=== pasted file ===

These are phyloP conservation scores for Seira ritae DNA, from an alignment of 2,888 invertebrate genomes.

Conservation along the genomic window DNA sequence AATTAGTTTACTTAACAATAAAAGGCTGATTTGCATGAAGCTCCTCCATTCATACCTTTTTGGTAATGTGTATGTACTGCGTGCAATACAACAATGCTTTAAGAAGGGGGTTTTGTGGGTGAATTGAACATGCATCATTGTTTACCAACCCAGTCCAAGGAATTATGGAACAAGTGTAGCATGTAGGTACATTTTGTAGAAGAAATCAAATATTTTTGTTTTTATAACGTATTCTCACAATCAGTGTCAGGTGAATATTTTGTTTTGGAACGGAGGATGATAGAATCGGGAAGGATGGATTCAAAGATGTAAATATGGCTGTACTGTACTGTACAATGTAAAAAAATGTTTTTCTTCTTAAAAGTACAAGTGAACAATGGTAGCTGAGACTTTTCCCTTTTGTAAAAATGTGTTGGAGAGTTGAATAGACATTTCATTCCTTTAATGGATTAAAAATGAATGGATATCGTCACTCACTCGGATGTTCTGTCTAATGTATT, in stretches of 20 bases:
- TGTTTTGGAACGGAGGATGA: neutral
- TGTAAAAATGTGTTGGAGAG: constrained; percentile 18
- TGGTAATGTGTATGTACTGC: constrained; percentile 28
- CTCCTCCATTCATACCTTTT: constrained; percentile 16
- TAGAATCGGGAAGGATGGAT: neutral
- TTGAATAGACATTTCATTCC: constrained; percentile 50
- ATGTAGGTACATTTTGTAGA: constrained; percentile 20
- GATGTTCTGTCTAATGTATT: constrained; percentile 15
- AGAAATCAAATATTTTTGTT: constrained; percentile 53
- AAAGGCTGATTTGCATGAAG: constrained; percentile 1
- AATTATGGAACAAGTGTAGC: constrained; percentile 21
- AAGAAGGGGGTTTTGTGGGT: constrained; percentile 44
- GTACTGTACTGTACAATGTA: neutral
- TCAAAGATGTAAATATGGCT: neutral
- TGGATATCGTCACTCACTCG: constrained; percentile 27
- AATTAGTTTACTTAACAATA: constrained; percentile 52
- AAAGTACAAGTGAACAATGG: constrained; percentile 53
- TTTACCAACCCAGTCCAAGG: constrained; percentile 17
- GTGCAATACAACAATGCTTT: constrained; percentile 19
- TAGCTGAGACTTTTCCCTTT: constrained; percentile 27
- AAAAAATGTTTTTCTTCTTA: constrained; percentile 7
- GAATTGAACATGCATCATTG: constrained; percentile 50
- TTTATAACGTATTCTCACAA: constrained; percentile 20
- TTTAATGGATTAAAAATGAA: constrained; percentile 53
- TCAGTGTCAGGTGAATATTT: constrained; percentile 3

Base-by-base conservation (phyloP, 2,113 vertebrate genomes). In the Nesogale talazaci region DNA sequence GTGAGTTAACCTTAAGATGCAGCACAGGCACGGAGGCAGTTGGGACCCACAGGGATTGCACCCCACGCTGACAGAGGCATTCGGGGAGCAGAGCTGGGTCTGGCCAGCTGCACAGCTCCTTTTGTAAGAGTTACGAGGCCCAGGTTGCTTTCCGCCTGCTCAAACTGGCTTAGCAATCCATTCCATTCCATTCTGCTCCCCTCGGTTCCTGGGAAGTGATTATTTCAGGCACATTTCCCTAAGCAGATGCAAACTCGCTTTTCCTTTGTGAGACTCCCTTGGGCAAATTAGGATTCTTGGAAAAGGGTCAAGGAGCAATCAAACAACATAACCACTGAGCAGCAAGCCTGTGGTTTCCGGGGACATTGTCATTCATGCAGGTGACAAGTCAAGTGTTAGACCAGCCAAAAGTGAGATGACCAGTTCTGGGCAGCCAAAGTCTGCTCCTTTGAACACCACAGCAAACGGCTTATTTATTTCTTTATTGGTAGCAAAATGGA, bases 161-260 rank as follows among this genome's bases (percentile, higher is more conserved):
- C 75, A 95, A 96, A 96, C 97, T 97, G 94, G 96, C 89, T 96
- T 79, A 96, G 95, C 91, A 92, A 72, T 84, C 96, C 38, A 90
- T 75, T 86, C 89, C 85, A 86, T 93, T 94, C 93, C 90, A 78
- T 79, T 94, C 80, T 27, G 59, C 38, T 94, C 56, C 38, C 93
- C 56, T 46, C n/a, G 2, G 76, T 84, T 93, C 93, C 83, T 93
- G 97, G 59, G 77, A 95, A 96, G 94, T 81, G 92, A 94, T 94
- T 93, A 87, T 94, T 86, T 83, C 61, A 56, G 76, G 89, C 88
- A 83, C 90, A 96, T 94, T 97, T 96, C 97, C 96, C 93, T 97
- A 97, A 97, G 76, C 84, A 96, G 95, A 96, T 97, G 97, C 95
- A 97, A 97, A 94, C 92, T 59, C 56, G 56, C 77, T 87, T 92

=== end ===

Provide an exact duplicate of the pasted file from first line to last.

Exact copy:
These are phyloP conservation scores for Seira ritae DNA, from an alignment of 2,888 invertebrate genomes.

Conservation along the genomic window DNA sequence AATTAGTTTACTTAACAATAAAAGGCTGATTTGCATGAAGCTCCTCCATTCATACCTTTTTGGTAATGTGTATGTACTGCGTGCAATACAACAATGCTTTAAGAAGGGGGTTTTGTGGGTGAATTGAACATGCATCATTGTTTACCAACCCAGTCCAAGGAATTATGGAACAAGTGTAGCATGTAGGTACATTTTGTAGAAGAAATCAAATATTTTTGTTTTTATAACGTATTCTCACAATCAGTGTCAGGTGAATATTTTGTTTTGGAACGGAGGATGATAGAATCGGGAAGGATGGATTCAAAGATGTAAATATGGCTGTACTGTACTGTACAATGTAAAAAAATGTTTTTCTTCTTAAAAGTACAAGTGAACAATGGTAGCTGAGACTTTTCCCTTTTGTAAAAATGTGTTGGAGAGTTGAATAGACATTTCATTCCTTTAATGGATTAAAAATGAATGGATATCGTCACTCACTCGGATGTTCTGTCTAATGTATT, in stretches of 20 bases:
- TGTTTTGGAACGGAGGATGA: neutral
- TGTAAAAATGTGTTGGAGAG: constrained; percentile 18
- TGGTAATGTGTATGTACTGC: constrained; percentile 28
- CTCCTCCATTCATACCTTTT: constrained; percentile 16
- TAGAATCGGGAAGGATGGAT: neutral
- TTGAATAGACATTTCATTCC: constrained; percentile 50
- ATGTAGGTACATTTTGTAGA: constrained; percentile 20
- GATGTTCTGTCTAATGTATT: constrained; percentile 15
- AGAAATCAAATATTTTTGTT: constrained; percentile 53
- AAAGGCTGATTTGCATGAAG: constrained; percentile 1
- AATTATGGAACAAGTGTAGC: constrained; percentile 21
- AAGAAGGGGGTTTTGTGGGT: constrained; percentile 44
- GTACTGTACTGTACAATGTA: neutral
- TCAAAGATGTAAATATGGCT: neutral
- TGGATATCGTCACTCACTCG: constrained; percentile 27
- AATTAGTTTACTTAACAATA: constrained; percentile 52
- AAAGTACAAGTGAACAATGG: constrained; percentile 53
- TTTACCAACCCAGTCCAAGG: constrained; percentile 17
- GTGCAATACAACAATGCTTT: constrained; percentile 19
- TAGCTGAGACTTTTCCCTTT: constrained; percentile 27
- AAAAAATGTTTTTCTTCTTA: constrained; percentile 7
- GAATTGAACATGCATCATTG: constrained; percentile 50
- TTTATAACGTATTCTCACAA: constrained; percentile 20
- TTTAATGGATTAAAAATGAA: constrained; percentile 53
- TCAGTGTCAGGTGAATATTT: constrained; percentile 3

Base-by-base conservation (phyloP, 2,113 vertebrate genomes). In the Nesogale talazaci region DNA sequence GTGAGTTAACCTTAAGATGCAGCACAGGCACGGAGGCAGTTGGGACCCACAGGGATTGCACCCCACGCTGACAGAGGCATTCGGGGAGCAGAGCTGGGTCTGGCCAGCTGCACAGCTCCTTTTGTAAGAGTTACGAGGCCCAGGTTGCTTTCCGCCTGCTCAAACTGGCTTAGCAATCCATTCCATTCCATTCTGCTCCCCTCGGTTCCTGGGAAGTGATTATTTCAGGCACATTTCCCTAAGCAGATGCAAACTCGCTTTTCCTTTGTGAGACTCCCTTGGGCAAATTAGGATTCTTGGAAAAGGGTCAAGGAGCAATCAAACAACATAACCACTGAGCAGCAAGCCTGTGGTTTCCGGGGACATTGTCATTCATGCAGGTGACAAGTCAAGTGTTAGACCAGCCAAAAGTGAGATGACCAGTTCTGGGCAGCCAAAGTCTGCTCCTTTGAACACCACAGCAAACGGCTTATTTATTTCTTTATTGGTAGCAAAATGGA, bases 161-260 rank as follows among this genome's bases (percentile, higher is more conserved):
- C 75, A 95, A 96, A 96, C 97, T 97, G 94, G 96, C 89, T 96
- T 79, A 96, G 95, C 91, A 92, A 72, T 84, C 96, C 38, A 90
- T 75, T 86, C 89, C 85, A 86, T 93, T 94, C 93, C 90, A 78
- T 79, T 94, C 80, T 27, G 59, C 38, T 94, C 56, C 38, C 93
- C 56, T 46, C n/a, G 2, G 76, T 84, T 93, C 93, C 83, T 93
- G 97, G 59, G 77, A 95, A 96, G 94, T 81, G 92, A 94, T 94
- T 93, A 87, T 94, T 86, T 83, C 61, A 56, G 76, G 89, C 88
- A 83, C 90, A 96, T 94, T 97, T 96, C 97, C 96, C 93, T 97
- A 97, A 97, G 76, C 84, A 96, G 95, A 96, T 97, G 97, C 95
- A 97, A 97, A 94, C 92, T 59, C 56, G 56, C 77, T 87, T 92